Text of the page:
One of the most dishonorable effects of globalization is the increasing use of the Third World as a sweatshop to manufacture products for First World brands. Last year, the horrors of big business' exploitation of less developed countries made headlines with the collapse of a building in Bangladesh, which killed more than 1,110 workers. The workers produced products for companies such as Walmart and made the world wonder who really was to blame: poor construction or consumerism? On Thursday, we saw another tragedy strike when 118 workers fainted at a series of factories in Cambodia.

The factories manufactured materials for companies such as Puma and Adidas. Reports claim that in the past week over 200 workers have fainted at factories in this region. Although the corporations are looking to blame food poisoning for the mass faintings, workers’ rights groups point to dangerous working conditions, which led to poor health.

The faintings occurred at the Shen Zhou and Daqian Textile factories in the city of Phnom Penh. Many workers reported serious symptoms such as vomiting and diarrhea. “It was hot and I began to vomit, I had diarrhea and others had the same problems,” Nguon Sarith, a worker hospitalized after falling ill, told The Inqusitr. Both Puma and Adidas are carrying out an investigation to discover what caused workers to fall ill. The companies are analyzing food samples from the factories’ cafeteria to determine if food poisoning was the cause.

This week’s mass sickness is not an isolated case. In 2011 alone, more than 1,000 cases of fainting were reported in Cambodia factories. Safety issues are usually tied to these faintings. Many of the factories use harsh chemicals to manufacture the goods, and the building have poor ventilation systems. In Cambodia, the nearly 650,000 workers bring in annual revenue of $5 billion for the impoverished country. Many see this week’s incident as a sign of a larger problem in the overseas garment industry and remember last year’s disaster in Bangladesh, which claimed 1,100 lives.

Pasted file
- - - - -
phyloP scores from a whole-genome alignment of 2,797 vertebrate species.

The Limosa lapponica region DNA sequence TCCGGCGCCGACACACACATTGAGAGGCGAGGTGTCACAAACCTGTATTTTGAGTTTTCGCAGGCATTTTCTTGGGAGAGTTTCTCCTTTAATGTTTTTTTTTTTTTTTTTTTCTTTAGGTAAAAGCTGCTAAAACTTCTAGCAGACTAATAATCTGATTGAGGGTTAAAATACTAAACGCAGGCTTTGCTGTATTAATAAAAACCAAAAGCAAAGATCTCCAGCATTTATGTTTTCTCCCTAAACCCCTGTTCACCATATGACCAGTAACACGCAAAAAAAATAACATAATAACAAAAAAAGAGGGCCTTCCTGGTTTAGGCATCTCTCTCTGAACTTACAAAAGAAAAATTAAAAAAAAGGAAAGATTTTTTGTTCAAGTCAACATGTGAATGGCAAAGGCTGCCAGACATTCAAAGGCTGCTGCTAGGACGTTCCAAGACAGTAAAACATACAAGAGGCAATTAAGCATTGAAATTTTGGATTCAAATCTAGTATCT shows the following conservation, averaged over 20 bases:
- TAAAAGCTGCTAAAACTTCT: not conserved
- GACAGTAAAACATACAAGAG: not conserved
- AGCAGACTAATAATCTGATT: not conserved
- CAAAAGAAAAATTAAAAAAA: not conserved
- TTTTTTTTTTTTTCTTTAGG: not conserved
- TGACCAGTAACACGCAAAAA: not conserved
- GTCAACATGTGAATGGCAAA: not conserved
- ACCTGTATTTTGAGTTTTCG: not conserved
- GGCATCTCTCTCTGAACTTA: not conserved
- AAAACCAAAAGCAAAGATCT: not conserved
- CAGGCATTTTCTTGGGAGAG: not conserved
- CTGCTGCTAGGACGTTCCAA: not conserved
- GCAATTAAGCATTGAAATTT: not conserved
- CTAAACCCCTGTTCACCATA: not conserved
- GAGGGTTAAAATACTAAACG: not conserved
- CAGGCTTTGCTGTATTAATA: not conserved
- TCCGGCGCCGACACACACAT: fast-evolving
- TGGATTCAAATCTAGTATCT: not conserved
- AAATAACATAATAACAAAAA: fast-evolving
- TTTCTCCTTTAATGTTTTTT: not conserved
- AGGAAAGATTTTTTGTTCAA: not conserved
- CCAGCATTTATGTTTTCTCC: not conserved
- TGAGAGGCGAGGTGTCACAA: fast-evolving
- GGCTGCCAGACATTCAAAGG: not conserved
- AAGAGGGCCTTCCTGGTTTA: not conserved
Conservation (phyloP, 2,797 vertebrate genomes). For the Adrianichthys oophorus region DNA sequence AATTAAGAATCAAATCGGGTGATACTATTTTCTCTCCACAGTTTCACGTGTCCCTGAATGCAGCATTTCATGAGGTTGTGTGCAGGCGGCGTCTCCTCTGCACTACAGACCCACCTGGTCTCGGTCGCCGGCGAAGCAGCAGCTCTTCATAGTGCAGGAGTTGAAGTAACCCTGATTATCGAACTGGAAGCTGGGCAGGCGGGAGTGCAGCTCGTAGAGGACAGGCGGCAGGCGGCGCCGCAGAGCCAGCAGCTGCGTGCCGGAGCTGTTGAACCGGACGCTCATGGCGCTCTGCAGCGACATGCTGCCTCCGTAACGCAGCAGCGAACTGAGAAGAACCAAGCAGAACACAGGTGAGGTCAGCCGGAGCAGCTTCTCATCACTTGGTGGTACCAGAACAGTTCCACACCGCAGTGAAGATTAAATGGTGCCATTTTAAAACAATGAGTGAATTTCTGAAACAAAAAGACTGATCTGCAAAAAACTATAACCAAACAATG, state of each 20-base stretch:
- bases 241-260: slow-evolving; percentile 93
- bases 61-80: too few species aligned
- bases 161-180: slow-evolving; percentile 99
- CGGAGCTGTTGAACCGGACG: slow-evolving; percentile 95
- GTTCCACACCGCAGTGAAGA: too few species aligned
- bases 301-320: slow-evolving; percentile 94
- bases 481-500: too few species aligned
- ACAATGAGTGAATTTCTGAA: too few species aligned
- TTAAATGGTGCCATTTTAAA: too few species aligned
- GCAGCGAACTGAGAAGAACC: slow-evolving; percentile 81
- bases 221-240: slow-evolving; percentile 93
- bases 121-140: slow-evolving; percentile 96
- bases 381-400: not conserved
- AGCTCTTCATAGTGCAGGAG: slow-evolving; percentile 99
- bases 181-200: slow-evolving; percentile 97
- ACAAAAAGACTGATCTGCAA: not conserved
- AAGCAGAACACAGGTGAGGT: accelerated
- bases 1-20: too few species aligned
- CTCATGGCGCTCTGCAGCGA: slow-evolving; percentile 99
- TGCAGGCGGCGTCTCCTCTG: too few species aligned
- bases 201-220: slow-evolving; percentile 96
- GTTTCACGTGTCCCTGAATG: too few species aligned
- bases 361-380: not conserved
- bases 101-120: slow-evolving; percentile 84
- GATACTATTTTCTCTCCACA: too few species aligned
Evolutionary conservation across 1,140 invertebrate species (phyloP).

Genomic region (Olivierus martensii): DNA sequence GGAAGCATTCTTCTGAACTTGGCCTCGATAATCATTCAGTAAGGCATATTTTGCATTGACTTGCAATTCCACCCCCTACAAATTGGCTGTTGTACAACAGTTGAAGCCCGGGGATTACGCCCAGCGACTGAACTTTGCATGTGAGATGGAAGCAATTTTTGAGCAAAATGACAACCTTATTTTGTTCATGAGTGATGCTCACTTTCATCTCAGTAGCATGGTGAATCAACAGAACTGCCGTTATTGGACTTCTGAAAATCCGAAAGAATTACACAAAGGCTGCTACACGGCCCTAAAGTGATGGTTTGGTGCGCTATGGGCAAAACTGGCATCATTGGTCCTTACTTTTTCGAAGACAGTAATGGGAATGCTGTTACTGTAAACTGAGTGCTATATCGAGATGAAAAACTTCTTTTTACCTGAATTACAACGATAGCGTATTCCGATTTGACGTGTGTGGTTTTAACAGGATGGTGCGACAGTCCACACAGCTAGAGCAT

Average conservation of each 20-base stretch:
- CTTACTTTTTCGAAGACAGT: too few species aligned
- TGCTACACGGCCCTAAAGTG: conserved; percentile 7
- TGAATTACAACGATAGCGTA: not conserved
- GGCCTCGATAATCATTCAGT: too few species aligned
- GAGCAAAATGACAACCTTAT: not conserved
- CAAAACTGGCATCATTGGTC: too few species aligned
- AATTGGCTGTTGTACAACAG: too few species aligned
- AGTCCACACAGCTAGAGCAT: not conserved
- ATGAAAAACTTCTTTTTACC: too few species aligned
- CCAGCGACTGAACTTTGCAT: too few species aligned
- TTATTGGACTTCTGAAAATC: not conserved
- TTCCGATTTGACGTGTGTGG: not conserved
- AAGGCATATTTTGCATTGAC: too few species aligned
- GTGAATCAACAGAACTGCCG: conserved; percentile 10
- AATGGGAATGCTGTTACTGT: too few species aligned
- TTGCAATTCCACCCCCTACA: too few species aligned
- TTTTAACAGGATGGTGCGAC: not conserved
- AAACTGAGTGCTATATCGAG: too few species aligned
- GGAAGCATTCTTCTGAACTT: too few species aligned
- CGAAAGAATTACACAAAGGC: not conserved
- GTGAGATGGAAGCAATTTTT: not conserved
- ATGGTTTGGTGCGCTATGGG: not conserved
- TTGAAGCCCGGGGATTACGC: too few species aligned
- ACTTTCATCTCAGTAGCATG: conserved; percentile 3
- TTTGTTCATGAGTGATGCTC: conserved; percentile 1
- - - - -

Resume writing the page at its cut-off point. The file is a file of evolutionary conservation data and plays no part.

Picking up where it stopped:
Nationwide strikes and anti-government protests have ravaged the country in the past year. In January, police opened fire on a garment employee strike, killing five workers. Another protest is planned for the week of April 17. The workers are demanding an increase in wages from $100 per month to $160. “The health of Cambodian workers is generally poor because with the current wages they cannot make a good living,” Seang Sambath, head of the Worker Friendship Union Federation explained to The Inquisitr.